If you love a blend of history, culture, and hipper than hipster bars, shops & galleries, than East London will appeal. Traditional home of the loveable Cockney, East London has seen enormous gentrification in the past two decades, although areas of charming true Cockney culture still exist. If you’re happy to live in an ex-council flat (well constructed, usually spacious, not so easy-on-the-eye) you can find some real accommodation bargains. Picturesque, historic riverside walks, cycling along canals, lazing in parks, or visiting the trendiest new bars in town – all your typical activities when you live in East London.
Excellent East London areas to consider living in:
- Bethnal Green
- Canary Wharf
South East London (SE postcodes)
South East London has exploded in popularity over the last decade, with largescale redevelopment. Home to attractions as varied at The Shard and Borough Market at London Bridge, leafy Dulwich parks, hipster Peckham pop up bars and galleries, prices are more affordable than in many parts of London. Plus it’s a quick train ride out to Kent’s glorious countryside and spectacular coastline when you want to escape the city.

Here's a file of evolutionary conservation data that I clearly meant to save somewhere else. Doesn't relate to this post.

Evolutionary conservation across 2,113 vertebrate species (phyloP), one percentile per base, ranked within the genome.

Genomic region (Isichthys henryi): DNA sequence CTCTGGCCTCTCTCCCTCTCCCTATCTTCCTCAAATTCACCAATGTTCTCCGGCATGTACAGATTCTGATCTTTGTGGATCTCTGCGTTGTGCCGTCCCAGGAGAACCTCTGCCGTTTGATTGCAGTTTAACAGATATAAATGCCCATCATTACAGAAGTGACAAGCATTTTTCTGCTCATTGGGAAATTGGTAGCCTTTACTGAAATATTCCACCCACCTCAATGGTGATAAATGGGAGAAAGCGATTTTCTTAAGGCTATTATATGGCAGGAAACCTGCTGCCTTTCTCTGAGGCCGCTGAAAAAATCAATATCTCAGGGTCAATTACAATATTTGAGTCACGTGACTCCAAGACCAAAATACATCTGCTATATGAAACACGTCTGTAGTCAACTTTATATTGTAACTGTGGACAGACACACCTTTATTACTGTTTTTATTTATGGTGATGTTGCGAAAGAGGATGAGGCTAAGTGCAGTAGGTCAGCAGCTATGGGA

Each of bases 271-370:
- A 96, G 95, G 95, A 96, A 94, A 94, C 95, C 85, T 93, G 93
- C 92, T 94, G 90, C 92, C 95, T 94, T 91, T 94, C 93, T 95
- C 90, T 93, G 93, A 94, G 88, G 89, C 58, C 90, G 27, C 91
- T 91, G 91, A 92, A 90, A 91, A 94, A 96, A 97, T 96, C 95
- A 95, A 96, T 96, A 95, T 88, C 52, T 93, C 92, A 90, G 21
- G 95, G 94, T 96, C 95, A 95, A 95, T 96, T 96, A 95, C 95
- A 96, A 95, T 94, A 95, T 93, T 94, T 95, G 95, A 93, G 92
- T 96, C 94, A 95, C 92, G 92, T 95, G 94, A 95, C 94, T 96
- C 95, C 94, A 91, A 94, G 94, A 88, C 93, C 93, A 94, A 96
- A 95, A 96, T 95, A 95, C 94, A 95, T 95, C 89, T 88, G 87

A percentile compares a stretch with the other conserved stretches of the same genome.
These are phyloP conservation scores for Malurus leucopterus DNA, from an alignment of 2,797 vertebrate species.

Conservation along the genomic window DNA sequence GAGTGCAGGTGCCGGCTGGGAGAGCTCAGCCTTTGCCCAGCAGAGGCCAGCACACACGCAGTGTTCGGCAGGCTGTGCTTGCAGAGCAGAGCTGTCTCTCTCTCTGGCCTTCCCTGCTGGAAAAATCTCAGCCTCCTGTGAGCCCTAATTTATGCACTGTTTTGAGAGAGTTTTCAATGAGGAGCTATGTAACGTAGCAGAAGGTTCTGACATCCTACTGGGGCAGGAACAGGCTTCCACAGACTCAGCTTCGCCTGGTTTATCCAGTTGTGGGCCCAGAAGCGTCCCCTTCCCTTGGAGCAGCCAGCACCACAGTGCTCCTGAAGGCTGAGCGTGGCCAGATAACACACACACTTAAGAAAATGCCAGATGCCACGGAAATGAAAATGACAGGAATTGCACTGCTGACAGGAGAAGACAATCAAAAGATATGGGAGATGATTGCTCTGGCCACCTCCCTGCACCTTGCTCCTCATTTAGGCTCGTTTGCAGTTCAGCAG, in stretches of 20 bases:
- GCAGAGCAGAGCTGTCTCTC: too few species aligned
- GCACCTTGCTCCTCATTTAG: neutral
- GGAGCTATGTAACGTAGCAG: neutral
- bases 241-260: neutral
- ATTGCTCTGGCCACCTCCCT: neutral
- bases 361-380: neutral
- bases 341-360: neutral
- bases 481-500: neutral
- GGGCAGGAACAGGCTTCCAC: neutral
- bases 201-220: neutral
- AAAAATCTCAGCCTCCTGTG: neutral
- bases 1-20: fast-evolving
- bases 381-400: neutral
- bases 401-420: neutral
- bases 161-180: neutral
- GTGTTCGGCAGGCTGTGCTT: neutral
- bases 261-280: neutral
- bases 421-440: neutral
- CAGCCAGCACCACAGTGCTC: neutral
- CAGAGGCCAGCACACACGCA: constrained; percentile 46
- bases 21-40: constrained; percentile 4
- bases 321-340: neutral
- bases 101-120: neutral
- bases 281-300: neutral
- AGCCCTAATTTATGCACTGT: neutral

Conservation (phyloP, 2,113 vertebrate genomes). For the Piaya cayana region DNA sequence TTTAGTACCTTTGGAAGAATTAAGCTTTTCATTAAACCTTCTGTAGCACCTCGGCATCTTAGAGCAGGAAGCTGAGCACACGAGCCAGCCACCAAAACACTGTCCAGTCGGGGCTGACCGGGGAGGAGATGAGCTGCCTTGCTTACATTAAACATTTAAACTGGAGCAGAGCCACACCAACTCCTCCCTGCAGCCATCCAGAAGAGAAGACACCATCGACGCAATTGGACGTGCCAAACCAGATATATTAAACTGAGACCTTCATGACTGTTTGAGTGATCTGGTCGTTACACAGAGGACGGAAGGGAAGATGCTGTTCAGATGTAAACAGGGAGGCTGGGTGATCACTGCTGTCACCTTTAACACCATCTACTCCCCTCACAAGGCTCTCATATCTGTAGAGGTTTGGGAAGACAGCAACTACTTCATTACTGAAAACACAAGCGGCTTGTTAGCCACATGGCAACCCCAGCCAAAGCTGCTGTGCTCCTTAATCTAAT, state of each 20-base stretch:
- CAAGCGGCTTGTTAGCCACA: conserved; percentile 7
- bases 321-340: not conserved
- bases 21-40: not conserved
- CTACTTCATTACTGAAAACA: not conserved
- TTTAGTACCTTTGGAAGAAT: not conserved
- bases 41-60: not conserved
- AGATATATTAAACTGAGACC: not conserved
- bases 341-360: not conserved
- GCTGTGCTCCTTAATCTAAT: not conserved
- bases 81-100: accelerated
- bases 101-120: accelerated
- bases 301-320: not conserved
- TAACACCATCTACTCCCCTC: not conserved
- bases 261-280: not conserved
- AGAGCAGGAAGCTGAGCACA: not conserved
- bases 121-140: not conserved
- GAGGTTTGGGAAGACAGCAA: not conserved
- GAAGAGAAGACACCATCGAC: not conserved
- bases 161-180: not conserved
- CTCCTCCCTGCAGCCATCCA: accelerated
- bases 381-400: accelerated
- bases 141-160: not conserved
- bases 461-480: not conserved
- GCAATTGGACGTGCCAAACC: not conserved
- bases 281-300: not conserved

Super South East London areas to consider living in:
- Denmark Hill
- Crystal Palace
- Herne Hill
- East Dulwich
- Forest Hill
- New Cross
South West London (SW postcodes)
South of the Thames, SW London is a great choice of location if you’re an active, outdoor type. With many large parks and gardens, riverside pubs, and even a small city farm in Battersea, SW London has something for everyone. If you prefer quaint tea shops and clothing boutiques, Richmond could be your area of choice. If you’d rather a more urban experience, with busy bars, cutting edge restaurants and a real ethnic mix, Stockwell and Brixton will suit you well.
Super South West London areas to consider living in:
West London (W postcodes)
We’ve saved West London until last because, frankly, few people on a teacher’s salary can afford to live there. Home to famous parks street markets, iconic museums, palaces, high end shops and stylishly clad beautiful people, the closer you are towards the more expensive West London becomes. That said, there are still affordable pockets of West London which are close enough to the action for you to enjoy living in this beautiful part of the city, without breaking the bank. These include:
- Shephard’s Bush
Links to more useful advice on where to live in London
Don’t just take our word for it. There are many fantastic online resources to help you decide where to base your new London life. Here’s a few articles from people who know their London locations…